A challenge in implementing CDM capabilities in a more cloud-friendly architecture is that security teams and security operations centers may not necessarily have the expertise available to defend the updated architecture. To support agency cybersecurity efforts, the Federal Government is working to develop this expertise and provide it across agencies through CDM. Currently, all CFO Act agencies (except the Department of Defense) participate in CDM, as do 44 of the non-CFO Act agencies in the Federal enterprise. CDM will continue to grow and provide sophisticated tools and services to current agencies, while working to onboard the other small agencies not currently served by the program.

This is imperative for enabling the Federal Government to increase security throughout the Federal enterprise. Further targeted actions by DHS’s CDM Program Office and agencies can help expedite the modernization and adoption of CDM to identify, detect, and respond to threats in the Federal Government’s increasing move to cloud environments and mobile devices.

Within 60 days of the date of issuance of this final report:

DHS, in partnership with agencies and GSA, will complete the acquisition strategy for new, long-term task orders to offer CDM lifecycle support to agencies and provide solution development and implementation for Phases 3 and 4 in addition to future work, including cloud security.

Within 125 days of the date of issuance of this final report:

DHS will leverage all available departmental resources, to the extent practicable, to obtain an initial ATO for the CDM Group F Platform. If necessary, DHS will request additional support from OMB, GSA, or other entities to ensure an efficient authorization, consistent with the appropriate security posture required of the CDM Program, potential customer agencies, and the authorizing official. Upon completion of the authorization process, DHS will begin onboarding agencies onto CDM to provide continuous monitoring as a service capabilities.

At the end of the 125 days, DHS will update OMB on the current number and status of remaining Memoranda of Agreement it has established with non-CFO Act agencies (above and beyond the current number of 44). DHS will also submit a plan to OMB that details the expectations and timelines for onboarding non-CFO Act agencies to the CDM Group F Platform.

Within 150 days of the date of issuance of this final report:

DHS will complete the data exchanges between the agency- and Federal-level dashboards to provide enterprise-wide situational awareness of an agency’s cyber posture.

Within 180 days of the date of issuance of this final report:

DHS, in partnership with the Federal CIO Council, will implement a concept of operations for the Federal dashboard to include procedures to manage cyber risks across the Federal enterprise, and other factors pertinent to the broader Federal CIO community.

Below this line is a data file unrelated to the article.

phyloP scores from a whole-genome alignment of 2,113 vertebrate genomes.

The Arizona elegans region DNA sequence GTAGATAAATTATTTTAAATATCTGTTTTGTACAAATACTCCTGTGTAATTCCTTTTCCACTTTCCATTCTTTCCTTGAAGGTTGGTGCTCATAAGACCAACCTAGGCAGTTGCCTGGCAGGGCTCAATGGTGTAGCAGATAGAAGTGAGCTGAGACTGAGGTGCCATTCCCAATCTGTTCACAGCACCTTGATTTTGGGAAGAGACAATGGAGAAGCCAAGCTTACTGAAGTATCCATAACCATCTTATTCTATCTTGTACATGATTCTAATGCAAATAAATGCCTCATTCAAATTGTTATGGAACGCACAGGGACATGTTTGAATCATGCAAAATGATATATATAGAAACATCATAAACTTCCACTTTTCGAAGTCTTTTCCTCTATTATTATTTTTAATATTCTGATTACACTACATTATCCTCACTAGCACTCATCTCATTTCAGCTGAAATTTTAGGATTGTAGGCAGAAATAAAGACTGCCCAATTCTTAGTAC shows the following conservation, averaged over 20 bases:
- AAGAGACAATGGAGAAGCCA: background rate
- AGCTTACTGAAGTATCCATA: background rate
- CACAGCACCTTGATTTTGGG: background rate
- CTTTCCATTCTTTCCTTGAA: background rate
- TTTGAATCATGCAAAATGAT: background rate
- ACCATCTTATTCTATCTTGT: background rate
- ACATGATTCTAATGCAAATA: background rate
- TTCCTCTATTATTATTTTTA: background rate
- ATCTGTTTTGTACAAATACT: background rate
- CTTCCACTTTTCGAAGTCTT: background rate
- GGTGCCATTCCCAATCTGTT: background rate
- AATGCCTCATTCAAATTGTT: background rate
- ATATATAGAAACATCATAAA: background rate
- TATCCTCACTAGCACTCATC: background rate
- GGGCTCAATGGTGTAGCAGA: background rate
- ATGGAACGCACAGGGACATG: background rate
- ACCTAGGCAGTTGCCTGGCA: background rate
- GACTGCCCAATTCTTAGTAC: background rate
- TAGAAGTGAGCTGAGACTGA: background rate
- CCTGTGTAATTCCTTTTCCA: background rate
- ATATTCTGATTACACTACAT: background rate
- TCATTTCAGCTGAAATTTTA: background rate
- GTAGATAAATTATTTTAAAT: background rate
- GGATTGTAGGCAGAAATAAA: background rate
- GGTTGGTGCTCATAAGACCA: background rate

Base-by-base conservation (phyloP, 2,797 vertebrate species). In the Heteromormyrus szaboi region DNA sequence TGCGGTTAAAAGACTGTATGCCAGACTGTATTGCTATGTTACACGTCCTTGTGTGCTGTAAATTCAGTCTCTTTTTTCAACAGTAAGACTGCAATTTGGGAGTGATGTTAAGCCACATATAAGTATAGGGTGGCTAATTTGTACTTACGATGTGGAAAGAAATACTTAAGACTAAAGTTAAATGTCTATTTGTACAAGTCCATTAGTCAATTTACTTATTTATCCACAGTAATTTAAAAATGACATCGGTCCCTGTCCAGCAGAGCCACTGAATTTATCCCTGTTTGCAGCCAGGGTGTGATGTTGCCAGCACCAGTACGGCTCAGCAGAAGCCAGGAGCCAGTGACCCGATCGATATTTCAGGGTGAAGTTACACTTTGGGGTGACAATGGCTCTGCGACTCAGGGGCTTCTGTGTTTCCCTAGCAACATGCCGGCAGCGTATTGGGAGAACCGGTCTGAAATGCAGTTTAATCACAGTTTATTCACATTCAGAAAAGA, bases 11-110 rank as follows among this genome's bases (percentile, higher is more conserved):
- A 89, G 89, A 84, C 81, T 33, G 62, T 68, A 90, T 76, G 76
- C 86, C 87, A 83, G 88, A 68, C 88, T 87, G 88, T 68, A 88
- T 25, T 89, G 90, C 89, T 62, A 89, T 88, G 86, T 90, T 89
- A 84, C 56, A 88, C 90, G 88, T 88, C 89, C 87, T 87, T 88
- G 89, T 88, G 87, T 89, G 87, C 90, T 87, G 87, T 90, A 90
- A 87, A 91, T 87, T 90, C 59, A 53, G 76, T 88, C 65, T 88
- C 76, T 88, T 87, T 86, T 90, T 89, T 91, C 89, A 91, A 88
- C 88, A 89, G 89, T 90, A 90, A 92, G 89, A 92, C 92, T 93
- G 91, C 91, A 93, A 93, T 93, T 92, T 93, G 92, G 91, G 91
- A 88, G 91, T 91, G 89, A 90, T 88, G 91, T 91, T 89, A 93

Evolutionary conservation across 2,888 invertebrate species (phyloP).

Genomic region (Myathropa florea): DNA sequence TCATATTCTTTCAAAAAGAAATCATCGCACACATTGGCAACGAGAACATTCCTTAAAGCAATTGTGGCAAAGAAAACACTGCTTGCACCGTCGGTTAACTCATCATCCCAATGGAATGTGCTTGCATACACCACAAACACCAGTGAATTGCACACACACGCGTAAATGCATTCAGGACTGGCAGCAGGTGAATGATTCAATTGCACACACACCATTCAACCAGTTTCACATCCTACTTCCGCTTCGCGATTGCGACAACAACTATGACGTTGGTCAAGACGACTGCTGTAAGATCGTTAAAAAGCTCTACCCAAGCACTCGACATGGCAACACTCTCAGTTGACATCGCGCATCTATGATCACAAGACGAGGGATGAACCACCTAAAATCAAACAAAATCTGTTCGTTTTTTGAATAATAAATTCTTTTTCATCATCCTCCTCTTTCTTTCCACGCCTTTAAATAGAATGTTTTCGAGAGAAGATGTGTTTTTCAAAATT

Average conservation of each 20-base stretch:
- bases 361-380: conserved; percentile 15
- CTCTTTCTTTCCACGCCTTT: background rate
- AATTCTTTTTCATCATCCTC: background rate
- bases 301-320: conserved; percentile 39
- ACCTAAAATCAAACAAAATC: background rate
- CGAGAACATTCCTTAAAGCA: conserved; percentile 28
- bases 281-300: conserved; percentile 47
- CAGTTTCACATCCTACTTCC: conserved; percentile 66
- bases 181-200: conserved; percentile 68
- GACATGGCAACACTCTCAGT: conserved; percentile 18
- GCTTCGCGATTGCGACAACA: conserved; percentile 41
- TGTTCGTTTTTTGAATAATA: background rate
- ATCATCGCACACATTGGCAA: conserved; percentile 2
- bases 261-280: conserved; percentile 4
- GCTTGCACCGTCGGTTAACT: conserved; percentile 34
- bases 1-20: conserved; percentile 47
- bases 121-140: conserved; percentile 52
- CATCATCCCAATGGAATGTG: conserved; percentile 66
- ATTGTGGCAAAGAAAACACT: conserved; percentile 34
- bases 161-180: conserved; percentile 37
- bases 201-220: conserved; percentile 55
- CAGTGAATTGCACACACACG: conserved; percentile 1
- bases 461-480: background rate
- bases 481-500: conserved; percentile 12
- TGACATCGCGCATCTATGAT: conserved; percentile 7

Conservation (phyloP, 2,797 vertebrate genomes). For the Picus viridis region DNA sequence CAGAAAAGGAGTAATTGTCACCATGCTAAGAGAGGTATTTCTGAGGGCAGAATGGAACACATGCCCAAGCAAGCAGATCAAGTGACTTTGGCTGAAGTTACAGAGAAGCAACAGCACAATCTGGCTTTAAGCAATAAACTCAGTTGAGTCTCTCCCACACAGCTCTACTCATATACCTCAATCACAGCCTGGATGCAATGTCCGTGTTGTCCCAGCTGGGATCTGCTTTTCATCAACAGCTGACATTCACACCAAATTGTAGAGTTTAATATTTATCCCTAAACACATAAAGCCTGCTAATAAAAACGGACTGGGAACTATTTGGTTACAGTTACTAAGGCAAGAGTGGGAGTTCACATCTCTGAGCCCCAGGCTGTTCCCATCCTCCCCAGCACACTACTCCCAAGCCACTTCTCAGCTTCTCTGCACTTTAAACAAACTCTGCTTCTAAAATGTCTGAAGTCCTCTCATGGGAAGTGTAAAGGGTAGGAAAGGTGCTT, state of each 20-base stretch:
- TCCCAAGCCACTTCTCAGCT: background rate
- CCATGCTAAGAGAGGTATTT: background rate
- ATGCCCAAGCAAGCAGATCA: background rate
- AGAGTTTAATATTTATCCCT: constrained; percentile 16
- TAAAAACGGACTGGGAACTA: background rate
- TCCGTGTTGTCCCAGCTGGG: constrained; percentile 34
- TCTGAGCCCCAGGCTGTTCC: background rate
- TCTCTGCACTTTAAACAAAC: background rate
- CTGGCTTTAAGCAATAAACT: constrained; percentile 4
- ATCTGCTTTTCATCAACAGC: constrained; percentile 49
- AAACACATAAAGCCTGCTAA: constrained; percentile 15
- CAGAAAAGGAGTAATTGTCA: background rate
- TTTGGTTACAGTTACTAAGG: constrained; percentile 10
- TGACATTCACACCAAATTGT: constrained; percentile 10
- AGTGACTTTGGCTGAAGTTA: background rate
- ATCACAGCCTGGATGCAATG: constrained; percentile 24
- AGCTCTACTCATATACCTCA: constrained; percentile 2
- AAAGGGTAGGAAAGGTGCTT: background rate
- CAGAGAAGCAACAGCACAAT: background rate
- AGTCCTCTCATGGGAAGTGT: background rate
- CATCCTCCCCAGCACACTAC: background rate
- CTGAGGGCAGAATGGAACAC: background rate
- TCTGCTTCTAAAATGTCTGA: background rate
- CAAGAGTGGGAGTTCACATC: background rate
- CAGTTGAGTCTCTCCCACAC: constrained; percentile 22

Security Operations Center (SOC) as a Service

The Security Operations Center (SOC), which generally provides central visibility into the state of security on an agency’s networks, is an essential component of securing the Federal IT enterprise; however, many agencies lack the resources or expertise to establish their own agency-level SOCs. Given the vulnerability this creates, the establishment of a SOC as a service (SOCaaS) capability is essential to ensure appropriate enterprise-wide visibility, incident discovery, and information sharing among Federal agencies. Such a capability would allow agencies currently lacking such capabilities to purchase them from those agencies with sufficient capacity to offer such a service. This could allow for the creation of specialized offerings. For instance, agencies who have demonstrated expertise in defending cloud applications could expand their current SOC capabilities and offer a SOCaaS, focusing specifically on cloud applications. In addition, contracts can be established with commercial providers to provide SOCaaS offerings. Agencies lacking the requisite expertise could leverage these services to accelerate their migration to commercial cloud capabilities.

Over time, agencies offering SOCaaS could provide a full suite of capabilities to agencies that do not want or need to manage their own operations. This would align with the consolidation of existing networks. A more consolidated SOC would have broader visibility, easier communications, and the ability to add tools not available in a more distributed model.

Specifically, SOC as a Service capabilities could:

Within 180 days of the date of issuance of this final report:

OMB, DHS, and GSA will identify potential offerings to provide SOC as a Service capabilities to other agencies across the Federal Government. Additionally, GSA, in coordination with OMB and DHS, will lead contracting efforts to also offer commercially available SOC as a Service capabilities to Federal agencies.

Within 210 days of the date of issuance of this final report:

Any agency that plans to offer SOC as a Service capabilities will provide to OMB and DHS a pricing model in alignment with the cloud migration strategy and timeline outlined above. Additionally, OMB will designate a slate of agencies with insufficient SOC capabilities and require them to establish plans for transitioning to SOC as a Service, whether it is Government or private sector provided.

Other High-Level Actions:

DHS will work with SOC as a Service providers, be it a Government or private sector provider, to ensure that NCPS and CDM capabilities and outcomes can be achieved and that the visibility remains aggregated across cloud and on premise security capabilities. Additionally, agencies designated as potential SOC as a Service providers will establish pilots involving agencies designated by OMB as possessing insufficient SOC capabilities.